A Time of Waiting (Acts 1:8 ff)
The Seventh Sunday of Easter A (2020) Boarbank Hall
Our Scriptures were written long after the events they record. They are short on details that we later people would love to know. In today’s readings for Mass we find the apostles in a relatively large company returning to the Upper Room in Jerusalem to await the coming of the Spirit. And in the excerpt from St John’s Gospel we find Jesus, seemingly in that same Upper Room, preparing the Apostles for life when he will no longer be physically present with them.
These readings have the character of farewell discourses. Such normally look back on the life of the main speaker as he offers guidance for what will come afterwards. One of the most touching of all is the farewell of St. Paul to the Elders of Ephesus at Miletus (Acts 20:17-37).
He described in detail what he had been doing, exhorted them to follow his example, hoped that they would emulate his attitude and continue to further the Christian message. They threw their arms round him and wept, because he had said they would never see his face again (Acts 20:37). So as we look at today’s readings we can indulge in a little imagination to appreciate what these early Christians had been through and what they were advised to expect. We should have no difficulty in using our imagination as the Coronavirus rages world wide. People are now going back to singing the songs so beloved during the last war, “We’ll meet again”, “We’ll gather lilacs in the spring again”…nostalgia for what was and the hope of return to better times ahead.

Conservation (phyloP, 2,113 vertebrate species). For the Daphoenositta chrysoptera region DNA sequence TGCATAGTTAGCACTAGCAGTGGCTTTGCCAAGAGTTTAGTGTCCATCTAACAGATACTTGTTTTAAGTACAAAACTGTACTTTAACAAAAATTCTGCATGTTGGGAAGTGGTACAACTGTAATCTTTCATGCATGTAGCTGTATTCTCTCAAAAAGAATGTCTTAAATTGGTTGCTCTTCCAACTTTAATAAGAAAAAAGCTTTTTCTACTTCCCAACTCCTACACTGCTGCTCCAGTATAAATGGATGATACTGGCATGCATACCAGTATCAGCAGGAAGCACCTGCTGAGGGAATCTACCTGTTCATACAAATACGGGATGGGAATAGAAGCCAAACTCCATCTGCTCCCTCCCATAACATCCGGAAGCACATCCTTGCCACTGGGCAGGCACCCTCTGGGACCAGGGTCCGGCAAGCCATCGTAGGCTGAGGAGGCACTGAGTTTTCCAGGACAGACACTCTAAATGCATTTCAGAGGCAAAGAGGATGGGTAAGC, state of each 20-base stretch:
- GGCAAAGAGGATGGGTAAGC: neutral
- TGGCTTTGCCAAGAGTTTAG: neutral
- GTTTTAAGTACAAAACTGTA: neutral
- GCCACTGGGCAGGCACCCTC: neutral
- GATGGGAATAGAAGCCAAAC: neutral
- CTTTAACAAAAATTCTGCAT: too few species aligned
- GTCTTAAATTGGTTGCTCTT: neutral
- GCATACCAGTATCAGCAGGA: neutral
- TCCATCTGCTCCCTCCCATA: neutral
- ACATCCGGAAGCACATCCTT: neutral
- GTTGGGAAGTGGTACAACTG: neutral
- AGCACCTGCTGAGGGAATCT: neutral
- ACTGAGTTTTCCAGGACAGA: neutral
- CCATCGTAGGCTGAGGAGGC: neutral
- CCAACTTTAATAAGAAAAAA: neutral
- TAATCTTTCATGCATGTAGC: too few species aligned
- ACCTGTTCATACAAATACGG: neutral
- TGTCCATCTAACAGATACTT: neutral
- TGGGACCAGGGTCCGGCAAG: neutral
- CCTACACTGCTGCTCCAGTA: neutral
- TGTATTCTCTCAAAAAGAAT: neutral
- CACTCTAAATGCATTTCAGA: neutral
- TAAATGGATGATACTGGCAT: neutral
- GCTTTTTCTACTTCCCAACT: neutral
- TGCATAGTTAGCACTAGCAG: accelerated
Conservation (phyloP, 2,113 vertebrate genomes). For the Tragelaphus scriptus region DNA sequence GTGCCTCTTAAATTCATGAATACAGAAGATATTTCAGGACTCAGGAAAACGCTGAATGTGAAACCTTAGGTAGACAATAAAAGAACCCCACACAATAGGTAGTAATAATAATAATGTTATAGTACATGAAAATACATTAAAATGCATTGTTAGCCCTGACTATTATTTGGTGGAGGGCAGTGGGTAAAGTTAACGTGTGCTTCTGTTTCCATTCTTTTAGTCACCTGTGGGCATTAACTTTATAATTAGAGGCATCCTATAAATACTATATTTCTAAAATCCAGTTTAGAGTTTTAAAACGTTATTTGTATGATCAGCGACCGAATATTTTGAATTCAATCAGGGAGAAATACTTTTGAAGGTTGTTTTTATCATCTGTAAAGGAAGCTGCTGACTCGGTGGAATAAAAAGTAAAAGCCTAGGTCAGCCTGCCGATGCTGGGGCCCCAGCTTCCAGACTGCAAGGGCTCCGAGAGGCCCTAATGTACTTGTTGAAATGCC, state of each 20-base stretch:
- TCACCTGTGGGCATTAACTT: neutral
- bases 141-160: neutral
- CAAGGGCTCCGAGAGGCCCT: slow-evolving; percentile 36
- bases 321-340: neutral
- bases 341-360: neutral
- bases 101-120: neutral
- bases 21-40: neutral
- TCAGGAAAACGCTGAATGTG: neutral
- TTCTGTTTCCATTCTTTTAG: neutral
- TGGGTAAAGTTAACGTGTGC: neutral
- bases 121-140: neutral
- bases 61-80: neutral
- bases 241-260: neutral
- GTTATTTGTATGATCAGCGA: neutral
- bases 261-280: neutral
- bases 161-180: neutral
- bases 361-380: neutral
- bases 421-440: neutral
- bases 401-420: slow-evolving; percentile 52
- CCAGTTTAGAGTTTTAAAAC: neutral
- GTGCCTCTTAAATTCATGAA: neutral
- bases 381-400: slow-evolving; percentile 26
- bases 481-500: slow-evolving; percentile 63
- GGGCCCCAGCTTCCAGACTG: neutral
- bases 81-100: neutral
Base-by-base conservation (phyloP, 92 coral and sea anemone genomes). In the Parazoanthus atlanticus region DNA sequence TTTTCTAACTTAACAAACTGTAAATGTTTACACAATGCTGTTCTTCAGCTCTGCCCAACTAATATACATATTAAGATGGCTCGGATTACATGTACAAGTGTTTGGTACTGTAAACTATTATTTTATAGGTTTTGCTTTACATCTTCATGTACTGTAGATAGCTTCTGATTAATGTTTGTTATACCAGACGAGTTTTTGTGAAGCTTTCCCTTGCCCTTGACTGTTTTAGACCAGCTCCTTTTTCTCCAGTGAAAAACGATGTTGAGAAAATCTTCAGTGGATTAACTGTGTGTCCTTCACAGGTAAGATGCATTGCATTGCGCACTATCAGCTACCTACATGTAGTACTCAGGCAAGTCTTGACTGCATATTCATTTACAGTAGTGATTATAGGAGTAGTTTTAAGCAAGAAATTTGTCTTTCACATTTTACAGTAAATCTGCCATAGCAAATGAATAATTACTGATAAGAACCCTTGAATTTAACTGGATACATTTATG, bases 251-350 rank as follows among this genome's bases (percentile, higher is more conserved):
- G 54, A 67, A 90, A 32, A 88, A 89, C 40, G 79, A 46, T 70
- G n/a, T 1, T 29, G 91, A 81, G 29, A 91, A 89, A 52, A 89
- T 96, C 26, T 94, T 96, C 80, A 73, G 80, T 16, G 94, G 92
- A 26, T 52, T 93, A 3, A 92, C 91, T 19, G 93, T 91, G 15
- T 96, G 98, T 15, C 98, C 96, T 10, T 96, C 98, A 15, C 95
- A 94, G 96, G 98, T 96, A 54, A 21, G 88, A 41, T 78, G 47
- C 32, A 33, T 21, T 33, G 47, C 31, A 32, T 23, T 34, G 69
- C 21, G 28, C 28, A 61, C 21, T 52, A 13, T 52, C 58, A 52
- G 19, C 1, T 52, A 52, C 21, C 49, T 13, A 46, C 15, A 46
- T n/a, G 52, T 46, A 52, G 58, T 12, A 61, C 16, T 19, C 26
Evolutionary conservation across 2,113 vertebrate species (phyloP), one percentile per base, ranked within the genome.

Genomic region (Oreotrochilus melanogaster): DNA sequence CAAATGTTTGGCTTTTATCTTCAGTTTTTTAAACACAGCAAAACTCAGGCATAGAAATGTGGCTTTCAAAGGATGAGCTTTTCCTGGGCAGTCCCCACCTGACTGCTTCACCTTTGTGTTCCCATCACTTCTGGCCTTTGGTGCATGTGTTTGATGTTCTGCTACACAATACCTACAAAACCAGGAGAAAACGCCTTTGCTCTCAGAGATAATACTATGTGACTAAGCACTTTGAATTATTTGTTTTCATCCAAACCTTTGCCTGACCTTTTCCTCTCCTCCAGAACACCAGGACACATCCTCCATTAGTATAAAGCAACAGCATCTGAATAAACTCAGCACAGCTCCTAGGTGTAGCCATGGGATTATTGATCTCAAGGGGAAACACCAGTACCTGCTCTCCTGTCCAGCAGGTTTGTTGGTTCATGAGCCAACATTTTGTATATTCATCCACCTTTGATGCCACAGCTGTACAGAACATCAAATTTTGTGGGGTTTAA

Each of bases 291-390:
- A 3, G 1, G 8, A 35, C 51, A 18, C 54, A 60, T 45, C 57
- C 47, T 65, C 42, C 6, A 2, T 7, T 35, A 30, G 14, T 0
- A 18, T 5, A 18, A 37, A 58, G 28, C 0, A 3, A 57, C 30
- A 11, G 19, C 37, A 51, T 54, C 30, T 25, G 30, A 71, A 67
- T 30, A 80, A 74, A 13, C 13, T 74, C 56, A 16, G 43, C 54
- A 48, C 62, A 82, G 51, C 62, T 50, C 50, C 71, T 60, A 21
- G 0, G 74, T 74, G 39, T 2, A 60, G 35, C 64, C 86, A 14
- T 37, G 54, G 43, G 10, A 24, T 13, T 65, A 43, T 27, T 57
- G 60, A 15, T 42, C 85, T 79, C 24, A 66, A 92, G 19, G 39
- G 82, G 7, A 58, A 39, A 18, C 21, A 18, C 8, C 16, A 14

The Apostles Wait
According to Acts after the Ascension the apostles moved from the Mt. of Olives to Mt. Zion and the Upper Room. It is painful to recall that after the Last Supper several of these same people went in exactly the opposite direction with Jesus to Gethsemane. It lies in the olive grove at the foot of the Mt. of Olives. They had left with little sensitivity for the horror that lay ahead. Now they are back on Mt.Zion again waiting. The details are unclear. After the death of Jesus some of the apostles must have returned to Galilee to a normal life- that is the impression given at Jn 21. (What was recounted by the evangelist at Jn 13, the Last Supper, and the new commandment to love one another, was probably written long after that paschal experience). Certainly Jerusalem never lost its centrality as the starting point for evangelising the world. At least the apostles knew where they should begin, but how could they possibly have imagined where they would end up? Of course that is the reason the evangelists gave us the Pentecost story. A new set of factors had a powerful effect on the whole situation. There was suddenly an explosion of devoted witness to preaching Christ as the Good News.